Italian Women Lead Grassroots Campaign Against US Military Base
By Medea Benjamin
"E noi che siamo donne, paura non abbiamo
And we who are women are not afraid
The women singing and chanting at the head of the massive march on February 17 in the picturesque Italian town of Vicenza have been fighting to stop a U.S. military base from being built in their community. Cinzia Bottene, a housewife who has become the public face of the movement, was ecstatic with the turnout for the march, estimated by the police at 80,000 and by the organizers at 200,000. "We've never had anything like this before in the history of Vicenza. There were more people marching with us than the total population. The government, both nationally and locally, will no longer be able to ignore us."
Unlike campaigns organized by activists or political parties, this movement sprang from the community itself. The main organizers are Italian women, many of them housewives who were outraged when they learned that a US military base would be built on the site of an old airfield called Dal Molin. The old airfield, which is now a green space, is right next to their homes and is less than two miles from the city's historic center.
"The military base will bring more traffic, more noise, more air pollution," complained Cinzia. "You see how beautiful our city is? A new base will put a strain on our infrastructure, our services, our resources. It will destroy our community."
The people of Vicenza take great pride in their city, which was declared a world heritage site by UNESCO in 1994 because of the number of buildings designed by the famous 16th-century architect Andrea Palladio. The military base would be less than a mile from Palladio's ancient church in the Piazza dei Signori.
Many residents also worry that the new base will make Vicenza a target for a terrorist attack. "With the Bush policies causing so much resentment in the world, such a large base could get us caught up in Bush's wars," said Vicenza resident Anna Faggi. "
Vicenza already houses the US military base called Ederle, which has about 2,900 active duty military personnel. With the new base at the Dal Molin airport, the 173rd Airborne Brigade, a rapid reaction unit now spread between Italy and Germany, would be united. (Paratroopers from the 173rd Airborne Brigade were among the first troops involved in the Iraq war.) The combined force would bring the number of US military in Vicenza close to 5,000. Construction is scheduled to begin later this year and to be completed by 2011 at a cost of $576 million.
The local community says that plans for the base were made in secret by the previous Berlusconi government and the local government back in 2003, and the people only found out about it in May 2006. Since then, they have been educating and organizing the residents, and fighting the local city council that approved the base in October 2006 by a vote of 21 to 17. They bang their pots and pans at city council meetings for hours on end. They organize signature drives, block traffic, hold candlelight vigils, stage sit-ins at local offices, and on December 2 they held a mass march of 30,000 people. Knowing from polls that they represent the view of the majority of Vicenza residents, they asked the city council for a referendum on the base, but the council refused.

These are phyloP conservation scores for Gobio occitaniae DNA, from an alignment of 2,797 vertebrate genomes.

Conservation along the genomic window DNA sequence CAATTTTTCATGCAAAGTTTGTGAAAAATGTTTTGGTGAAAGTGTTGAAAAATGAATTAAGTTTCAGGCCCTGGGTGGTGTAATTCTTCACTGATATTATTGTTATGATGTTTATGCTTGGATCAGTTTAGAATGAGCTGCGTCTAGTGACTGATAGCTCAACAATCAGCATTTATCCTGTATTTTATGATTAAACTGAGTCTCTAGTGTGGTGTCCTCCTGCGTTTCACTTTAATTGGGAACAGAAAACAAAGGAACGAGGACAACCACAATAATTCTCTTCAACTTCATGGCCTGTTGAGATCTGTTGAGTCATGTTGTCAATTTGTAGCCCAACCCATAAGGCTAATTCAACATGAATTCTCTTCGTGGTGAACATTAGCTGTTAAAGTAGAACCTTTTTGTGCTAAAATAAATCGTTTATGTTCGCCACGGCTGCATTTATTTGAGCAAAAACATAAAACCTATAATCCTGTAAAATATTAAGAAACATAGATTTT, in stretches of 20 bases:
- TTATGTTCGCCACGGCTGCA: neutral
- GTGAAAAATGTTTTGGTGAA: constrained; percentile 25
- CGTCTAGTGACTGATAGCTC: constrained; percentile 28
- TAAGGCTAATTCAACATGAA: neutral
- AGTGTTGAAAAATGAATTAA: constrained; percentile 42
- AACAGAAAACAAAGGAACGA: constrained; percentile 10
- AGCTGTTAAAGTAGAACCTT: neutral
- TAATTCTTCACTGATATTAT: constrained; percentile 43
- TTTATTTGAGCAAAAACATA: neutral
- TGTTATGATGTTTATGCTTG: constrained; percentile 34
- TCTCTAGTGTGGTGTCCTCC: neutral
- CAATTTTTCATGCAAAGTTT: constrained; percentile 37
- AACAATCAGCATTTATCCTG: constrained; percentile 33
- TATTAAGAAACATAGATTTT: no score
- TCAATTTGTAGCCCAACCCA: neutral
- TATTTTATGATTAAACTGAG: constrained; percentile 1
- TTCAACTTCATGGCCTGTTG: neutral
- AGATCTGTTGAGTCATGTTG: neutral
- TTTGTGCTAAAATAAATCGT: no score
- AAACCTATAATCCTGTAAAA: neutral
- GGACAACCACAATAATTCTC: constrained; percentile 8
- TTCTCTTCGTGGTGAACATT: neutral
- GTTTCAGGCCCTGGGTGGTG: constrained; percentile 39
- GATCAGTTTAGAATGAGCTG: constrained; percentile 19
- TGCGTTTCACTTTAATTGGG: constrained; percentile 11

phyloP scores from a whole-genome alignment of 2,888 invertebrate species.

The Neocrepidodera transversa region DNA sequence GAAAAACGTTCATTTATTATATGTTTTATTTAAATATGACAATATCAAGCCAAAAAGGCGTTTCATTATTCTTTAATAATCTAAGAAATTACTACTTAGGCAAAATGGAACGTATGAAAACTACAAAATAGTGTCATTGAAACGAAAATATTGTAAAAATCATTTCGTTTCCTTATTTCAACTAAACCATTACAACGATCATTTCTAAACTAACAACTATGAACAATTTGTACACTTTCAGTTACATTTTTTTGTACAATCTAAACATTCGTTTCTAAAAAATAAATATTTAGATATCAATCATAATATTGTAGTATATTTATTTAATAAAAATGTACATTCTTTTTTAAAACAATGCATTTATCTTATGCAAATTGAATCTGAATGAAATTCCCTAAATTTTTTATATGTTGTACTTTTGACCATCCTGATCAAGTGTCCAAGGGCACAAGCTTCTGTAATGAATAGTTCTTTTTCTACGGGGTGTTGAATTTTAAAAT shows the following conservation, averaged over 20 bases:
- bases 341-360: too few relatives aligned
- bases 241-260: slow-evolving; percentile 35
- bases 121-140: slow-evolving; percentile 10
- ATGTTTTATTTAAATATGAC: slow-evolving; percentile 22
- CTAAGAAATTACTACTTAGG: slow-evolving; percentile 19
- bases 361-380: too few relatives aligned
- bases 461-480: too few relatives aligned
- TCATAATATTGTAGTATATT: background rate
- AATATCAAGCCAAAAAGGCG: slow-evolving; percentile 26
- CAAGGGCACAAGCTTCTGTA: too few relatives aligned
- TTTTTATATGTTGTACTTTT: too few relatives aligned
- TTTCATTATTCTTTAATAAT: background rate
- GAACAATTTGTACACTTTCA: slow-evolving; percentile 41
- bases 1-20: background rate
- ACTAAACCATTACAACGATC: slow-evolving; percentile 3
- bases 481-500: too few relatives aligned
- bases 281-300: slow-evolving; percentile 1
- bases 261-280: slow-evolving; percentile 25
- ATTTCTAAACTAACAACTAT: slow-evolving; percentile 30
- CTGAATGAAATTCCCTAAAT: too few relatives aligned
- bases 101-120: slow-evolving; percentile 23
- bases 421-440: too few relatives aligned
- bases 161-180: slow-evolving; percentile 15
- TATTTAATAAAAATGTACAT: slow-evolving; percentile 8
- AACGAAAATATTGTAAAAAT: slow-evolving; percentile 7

Prime Minister Romano Prodi, elected narrowly with a center-left coalition last April that ousted the conservative government of Silvio Berlusconi, had a chance to reverse government's decision, but didn't. On January 16, 2007, Prodi announced that he would abide by the previous agreement. Outraged, the Vicenza citizens decided to step up their opposition by setting up a permanent encampment on donated land adjacent to the proposed base. "The encampment is the best thing that has happened to our movement, because it allows us to have a presence 24-hours a day," said Attilio Pavin. "It's like a melting pot that brings the diverse parts together-the youth, the parents, the different committees. The young people-our children-really run the camp and take turns sleeping there. At our planning meetings, about 200 people show up. We eat together, we sing, we have fun together. It's really magical."
As part of the revving up of their opposition, the community decided to organize a massive demonstration on February 17 and ask people from all over Italy to join them. The pro-base forces, with the help of the conservative press and the US Embassy, tried to keep people away by orchestrating a fear campaign alleging that the march would attract extreme leftists prone to violence. They said there would be a repeat of the clashes between police and demonstrators that occurred at the anti-globalization protests in Genoa in 2001. The U.S. Embassy warned Americans to steer clear of Vicenza. On the day of the march, the airspace over the city was closed, and most stores in its historic center were shut down. Officials even shut schools normally open on Saturday. Some 1,500 police were mobilized for the day and helicopters hovered overhead.
While the fear campaign certainly kept some people away, particularly parents who kept their children from attending, for the most part it had the opposite effect. People poured in from all over the country. The marchers, dancing, chanting, singing, laughing, encircled the picturesque city with rainbow-colored peace flags, flags saying NO to the Dal Molin Base, and the red flags of the various Communist parties. Music blasted from trucks with stereo equipment. Unlike US marches, there was plenty of alcohol: everyone seemed to have a bottle of beer or a glass of wine in hand.